young adult fictionCuba 15 by Nancy Osa [pdf : 264k]

Subjects: Cuban Americans; Quinceañera (Social custom); High schools
Awards: Pura Belpré Honor Book, Best Books for Young Adults, Notable Social Studies Trade Books for Young People
Book Lists: Latin America

Props: Tiara, dog

Violet Pas does not want to be a quinceañera (keen see-a-nera) or have a quinceañero party. Just the thought of standing up in front of all of her family and friends in a pink Pepto Bismol-colored dress proclaiming her womanhood is almost too much to bear. What good could possibly come of such a party? Nothing. Nada. Zip. But her grandmother, her abuela, said she must have such a party. (Speak as Abuela with Cuban accent) “In Cuba (Coo-ba) when a girl turns 15 years of age, it is the time when all the resto del mundo ass-cepts the young lady as an adult in the eyes of God and Family. And she, in turn, promises to ass-cept responsabilidad for all the wonders in the world of adults.”

Well, this was news to Violet, and if it involved a fluffy pink dress and a glittery tiara, (Put on tiara) you could count her out! The first and most obvious problem was Violet never wore dresses, let alone tiaras! (Rip off tiara) Not ever, no exceptions. You’d think her own grandmother would remember that. But no, she didn’t. The other problem was that Violet didn’t really embrace her Cuban heritage. Although Violet’s father was Cuban, her mother was Polish, and Violet considered herself 100% American. But Violet soon realizes that she really doesn’t have a choice and her mother and grandmother excitedly set the date for her quince.

You would think having a party, guaranteed to result in many life altering moments of humiliation, looming over one’s head would be enough drama for one teenager, but to make matters worse, because of some mistake Violet made in her high school speech class, she must join the Speech Team and compete in the Original Comedy category. At first she’s not sure what to write a speech about. What was funny? But as the plans for her party progressed and Violet begins to look at her family through the eyes of a writer, she notices that there is actually plenty to laugh about. For instance, her dog. (Bring out dog) Except for the extra legs and tail, Chucho looks exactly like a little old man who took a bath in superglue and rolled around on a hairdresser’s floor. It’s true. He has been around so long; no one is quite sure what his true age is. Nor can anyone agree on what color he is, not exactly. And he is really more like a goat than a dog. He will eat anything, especially bits of things that look like they had been thrown away. (Put dog down) Then there are her family’s marathon domino games, her father’s sickly watermelon colored polyester pants that leave a good six inches of his green and white striped socks exposed before they meet his brand-new white tasseled bowling shoes, which he was breaking in by wearing around the house. But that’s not all; her abuela, who is hosting the quinceañera (keen see-a-nera), hires Señora Flora—party planner to the stars. A Cuban woman, whose traditional view of the quince is likely to drive Violet to tears if she doesn’t find a way to laugh instead.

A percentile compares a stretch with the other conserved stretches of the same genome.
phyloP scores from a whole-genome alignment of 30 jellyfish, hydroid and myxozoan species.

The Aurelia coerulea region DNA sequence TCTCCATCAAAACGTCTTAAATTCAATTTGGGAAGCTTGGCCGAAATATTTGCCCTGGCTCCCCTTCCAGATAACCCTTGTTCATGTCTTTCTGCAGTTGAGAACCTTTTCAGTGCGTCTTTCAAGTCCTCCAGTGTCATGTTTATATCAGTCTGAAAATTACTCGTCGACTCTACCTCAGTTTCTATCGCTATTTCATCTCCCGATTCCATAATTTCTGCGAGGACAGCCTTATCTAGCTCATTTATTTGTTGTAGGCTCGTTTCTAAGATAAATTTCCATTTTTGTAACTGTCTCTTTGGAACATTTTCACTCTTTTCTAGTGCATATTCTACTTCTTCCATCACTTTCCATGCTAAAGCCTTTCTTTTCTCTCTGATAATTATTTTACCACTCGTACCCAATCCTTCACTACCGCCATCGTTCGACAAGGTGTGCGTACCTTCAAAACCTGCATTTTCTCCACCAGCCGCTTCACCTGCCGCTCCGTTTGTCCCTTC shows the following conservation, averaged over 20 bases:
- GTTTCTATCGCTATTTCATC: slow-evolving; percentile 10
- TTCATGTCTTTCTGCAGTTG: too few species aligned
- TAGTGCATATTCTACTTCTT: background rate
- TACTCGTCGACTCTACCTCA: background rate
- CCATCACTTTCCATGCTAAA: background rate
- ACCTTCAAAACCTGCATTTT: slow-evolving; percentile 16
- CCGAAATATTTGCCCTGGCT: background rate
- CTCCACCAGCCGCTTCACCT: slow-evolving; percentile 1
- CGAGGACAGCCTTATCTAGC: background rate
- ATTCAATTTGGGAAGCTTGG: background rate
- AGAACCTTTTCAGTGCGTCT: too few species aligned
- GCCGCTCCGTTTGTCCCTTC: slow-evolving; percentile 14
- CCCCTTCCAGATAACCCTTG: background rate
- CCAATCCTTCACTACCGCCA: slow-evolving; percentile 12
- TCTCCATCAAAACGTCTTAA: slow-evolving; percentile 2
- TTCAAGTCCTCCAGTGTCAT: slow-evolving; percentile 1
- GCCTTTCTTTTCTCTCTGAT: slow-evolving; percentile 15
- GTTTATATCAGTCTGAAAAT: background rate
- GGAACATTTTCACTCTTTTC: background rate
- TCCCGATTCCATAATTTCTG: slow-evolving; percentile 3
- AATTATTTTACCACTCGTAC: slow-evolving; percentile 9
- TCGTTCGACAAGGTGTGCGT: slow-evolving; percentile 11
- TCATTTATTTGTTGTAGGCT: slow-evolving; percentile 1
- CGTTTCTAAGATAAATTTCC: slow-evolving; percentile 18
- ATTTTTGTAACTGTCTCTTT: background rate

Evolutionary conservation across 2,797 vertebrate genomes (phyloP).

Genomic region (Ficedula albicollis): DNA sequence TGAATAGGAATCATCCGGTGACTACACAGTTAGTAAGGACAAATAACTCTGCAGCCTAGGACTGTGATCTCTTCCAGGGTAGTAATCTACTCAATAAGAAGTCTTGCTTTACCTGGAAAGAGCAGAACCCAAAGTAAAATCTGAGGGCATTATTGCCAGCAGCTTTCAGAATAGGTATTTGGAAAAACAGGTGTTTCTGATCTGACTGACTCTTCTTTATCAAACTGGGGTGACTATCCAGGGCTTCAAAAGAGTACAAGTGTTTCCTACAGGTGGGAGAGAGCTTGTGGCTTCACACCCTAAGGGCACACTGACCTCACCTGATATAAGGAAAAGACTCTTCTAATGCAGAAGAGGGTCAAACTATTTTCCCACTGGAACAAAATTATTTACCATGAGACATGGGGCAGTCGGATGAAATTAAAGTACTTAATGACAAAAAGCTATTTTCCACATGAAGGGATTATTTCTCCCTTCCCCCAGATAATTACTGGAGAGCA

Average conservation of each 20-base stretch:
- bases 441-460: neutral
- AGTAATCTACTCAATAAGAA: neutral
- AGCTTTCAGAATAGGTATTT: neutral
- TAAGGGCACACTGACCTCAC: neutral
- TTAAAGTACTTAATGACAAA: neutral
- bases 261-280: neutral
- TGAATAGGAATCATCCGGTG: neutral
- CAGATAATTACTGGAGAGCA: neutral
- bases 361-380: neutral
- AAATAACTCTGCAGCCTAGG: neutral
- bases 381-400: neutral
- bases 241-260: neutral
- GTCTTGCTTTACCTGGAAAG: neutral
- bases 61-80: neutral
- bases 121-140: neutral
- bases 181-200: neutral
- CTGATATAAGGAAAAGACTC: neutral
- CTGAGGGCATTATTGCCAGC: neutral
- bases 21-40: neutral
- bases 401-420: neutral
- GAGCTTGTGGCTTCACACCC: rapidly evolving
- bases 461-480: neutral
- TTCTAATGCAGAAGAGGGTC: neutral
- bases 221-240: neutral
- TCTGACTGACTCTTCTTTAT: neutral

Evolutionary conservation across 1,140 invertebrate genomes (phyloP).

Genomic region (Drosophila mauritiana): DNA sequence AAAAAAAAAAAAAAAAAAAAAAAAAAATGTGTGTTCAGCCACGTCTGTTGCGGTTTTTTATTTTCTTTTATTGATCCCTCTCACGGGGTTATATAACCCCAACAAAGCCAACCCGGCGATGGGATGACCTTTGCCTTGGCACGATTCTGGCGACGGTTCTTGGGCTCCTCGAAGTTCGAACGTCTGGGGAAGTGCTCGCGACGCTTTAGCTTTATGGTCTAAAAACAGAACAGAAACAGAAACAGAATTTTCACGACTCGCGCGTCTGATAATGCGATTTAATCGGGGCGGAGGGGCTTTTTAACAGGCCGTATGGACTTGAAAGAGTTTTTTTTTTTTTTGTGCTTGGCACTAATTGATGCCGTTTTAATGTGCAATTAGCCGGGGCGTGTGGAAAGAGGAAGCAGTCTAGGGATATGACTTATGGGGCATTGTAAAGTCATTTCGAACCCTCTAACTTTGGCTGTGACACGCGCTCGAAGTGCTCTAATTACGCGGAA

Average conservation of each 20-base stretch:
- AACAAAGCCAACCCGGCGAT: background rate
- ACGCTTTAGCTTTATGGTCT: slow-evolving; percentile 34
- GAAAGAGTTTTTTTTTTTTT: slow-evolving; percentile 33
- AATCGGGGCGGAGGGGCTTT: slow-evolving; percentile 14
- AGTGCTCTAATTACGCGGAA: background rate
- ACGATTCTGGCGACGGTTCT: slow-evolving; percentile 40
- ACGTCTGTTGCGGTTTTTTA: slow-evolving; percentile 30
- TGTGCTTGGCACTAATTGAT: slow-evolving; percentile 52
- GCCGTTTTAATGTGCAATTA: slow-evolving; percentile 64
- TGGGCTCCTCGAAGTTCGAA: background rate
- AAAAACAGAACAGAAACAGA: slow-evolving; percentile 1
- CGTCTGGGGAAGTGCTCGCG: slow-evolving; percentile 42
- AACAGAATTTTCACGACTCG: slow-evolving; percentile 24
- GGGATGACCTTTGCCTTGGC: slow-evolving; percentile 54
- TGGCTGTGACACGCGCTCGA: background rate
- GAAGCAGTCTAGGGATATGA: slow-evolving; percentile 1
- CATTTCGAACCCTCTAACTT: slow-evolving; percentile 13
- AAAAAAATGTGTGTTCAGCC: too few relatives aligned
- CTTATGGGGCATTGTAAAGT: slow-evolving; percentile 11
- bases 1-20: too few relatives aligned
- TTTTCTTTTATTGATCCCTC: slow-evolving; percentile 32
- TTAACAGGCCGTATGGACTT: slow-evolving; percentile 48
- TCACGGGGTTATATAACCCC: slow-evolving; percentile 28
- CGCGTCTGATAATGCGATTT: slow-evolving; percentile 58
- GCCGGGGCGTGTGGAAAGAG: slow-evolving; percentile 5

As the speech draws nearer, Violet begins to reflect on who she is and where she is going and where she has come from. Follow Violet as she delivers one laughable speech and finds a new appreciation for her own unique heritage and her own unique voice. (Hold up book) Cuba 15 by Nancy Osa.

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